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I wonder how much Brexit had to play in this. When I look at how much it now costs to buy and import parts into Ireland, from the UK, it makes more sense to look for those parts in Europe. I'm not suggesting that Brexit is the sole issue, and having read the first post which shows that there were a number of other issues, but every P38 buyer outside the UK suddenly had to pay considerably more for parts once the UK left Europe. I suspect that that alone made a big difference to Britcar.

If they were going to start again I think that they would be better off starting in Ireland and selling into the UK. That would mean that sales into Europe would be sold as seen, i.e. no extra VAT or import duty, or customs declarations to European buyers. I suppose that it all depends on where the biggest market is.

Pierre3.

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It's got a lot better now the rules have become clearer and people now understand them. One company I use has this on their website:

DELIVERY TO THE EU: For private individuals with an order value of less than £120 net, no customs or import tax will be charged and the order will be delivered directly to your door. (IOSS)

I ordered a full hide from Martrim to be delivered to an address in France, no VAT was charged here and none was charged at the receiving end either.

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I never pay VAT for parts sent to Canada. On this end I often have to pay Canadian taxes, which doesn’t bother me. What does bother me is the exorbitant “brokerage” fees the shipping companies often add to their charges.

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Pierre3 wrote:
but every P38 buyer outside the UK suddenly had to pay considerably more for parts once the UK left Europe. I suspect that that alone made a big difference to Britcar.

Pierre3.

(snip!)

Actually that should read "Every P38 owner in the EU".
As Harv points out, the situation hasn't changed for non-EU customers.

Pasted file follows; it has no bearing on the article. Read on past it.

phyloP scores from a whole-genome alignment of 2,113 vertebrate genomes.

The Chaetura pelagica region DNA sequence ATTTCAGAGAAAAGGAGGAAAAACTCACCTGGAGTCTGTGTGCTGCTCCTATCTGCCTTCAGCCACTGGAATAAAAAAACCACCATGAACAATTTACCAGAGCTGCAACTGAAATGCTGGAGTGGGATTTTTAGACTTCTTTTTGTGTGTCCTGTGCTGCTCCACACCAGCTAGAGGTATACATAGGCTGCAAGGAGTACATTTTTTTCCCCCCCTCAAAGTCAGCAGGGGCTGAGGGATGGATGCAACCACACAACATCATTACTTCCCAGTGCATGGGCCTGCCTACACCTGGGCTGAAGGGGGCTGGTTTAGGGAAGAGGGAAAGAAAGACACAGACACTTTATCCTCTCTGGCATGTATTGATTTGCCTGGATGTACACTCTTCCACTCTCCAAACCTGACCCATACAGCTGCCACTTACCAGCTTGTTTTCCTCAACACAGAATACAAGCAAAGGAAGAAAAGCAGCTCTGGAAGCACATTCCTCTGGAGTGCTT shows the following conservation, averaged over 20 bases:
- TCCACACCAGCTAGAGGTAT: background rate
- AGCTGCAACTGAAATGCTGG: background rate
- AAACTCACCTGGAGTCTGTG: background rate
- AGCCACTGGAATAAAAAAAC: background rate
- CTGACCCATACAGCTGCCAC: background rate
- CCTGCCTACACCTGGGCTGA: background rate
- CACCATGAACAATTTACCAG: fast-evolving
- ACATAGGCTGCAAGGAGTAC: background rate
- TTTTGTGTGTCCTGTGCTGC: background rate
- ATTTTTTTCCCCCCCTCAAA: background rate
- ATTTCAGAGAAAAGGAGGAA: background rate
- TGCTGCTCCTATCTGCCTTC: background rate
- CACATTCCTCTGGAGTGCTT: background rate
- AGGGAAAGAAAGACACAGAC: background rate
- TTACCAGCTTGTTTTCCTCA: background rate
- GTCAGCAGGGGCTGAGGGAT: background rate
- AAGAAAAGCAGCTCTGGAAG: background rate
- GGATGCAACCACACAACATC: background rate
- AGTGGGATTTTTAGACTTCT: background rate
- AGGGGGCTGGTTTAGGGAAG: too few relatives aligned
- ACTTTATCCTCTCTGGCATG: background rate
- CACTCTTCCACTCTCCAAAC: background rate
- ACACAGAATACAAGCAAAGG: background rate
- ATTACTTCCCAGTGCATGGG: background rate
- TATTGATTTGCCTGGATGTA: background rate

Not that this helps Britcar of course :(

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EU customers should be treated the same as non-EU but outside the UK but the problems at the beginning of the year meant nobody (not even HMRC when I phoned them back in February with a query) knew what they were supposed to do. So you had suppliers charging VAT on EU purchases, couriers charging a fortune for brokerage fees and then charging VAT again. The system was simplified and clarified around June and it should now be working as it should. Purchases below a certain net value (£120 in the case of Auto Electric Supplies so I assume the same with others) shouldn't attract any duty at all although the hide sent from Martrim was £160 and there was still nothing to pay when it arrived in France. A lot cheaper than me bunging it in the back of the car and driving over with it. I've been asked to take a P38 auto gearbox to Spain so that should be interesting.

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I often wonder how companies are sending products to customers either in the EU from the UK, or in the UK from the EU but they are not charging VAT or import duty [if it exceeds the minimum amount]. I have seen this with Amazon, who sometimes ship products to Ireland from the UK without any taxes or duties. I'm not sure how they are doing this unless they are absorbing the cost themselves.

Ryanair seem to be able to do the same thing with airport taxes. All airlines have to pay airport taxes, based on each passenger they carry, and these taxes can be perhaps £15 - £20 per person. And yet Ryanair can offer £10 air fares into the UK. My daughter-in-law works at Dublin Airport and it has been a constant puzzle how O'Leary can offer a £10 fare into, say, Gatwick, but Aer Lingus have to pay perhaps £15 per passenger and therefore can't possibly offer a £10 fare.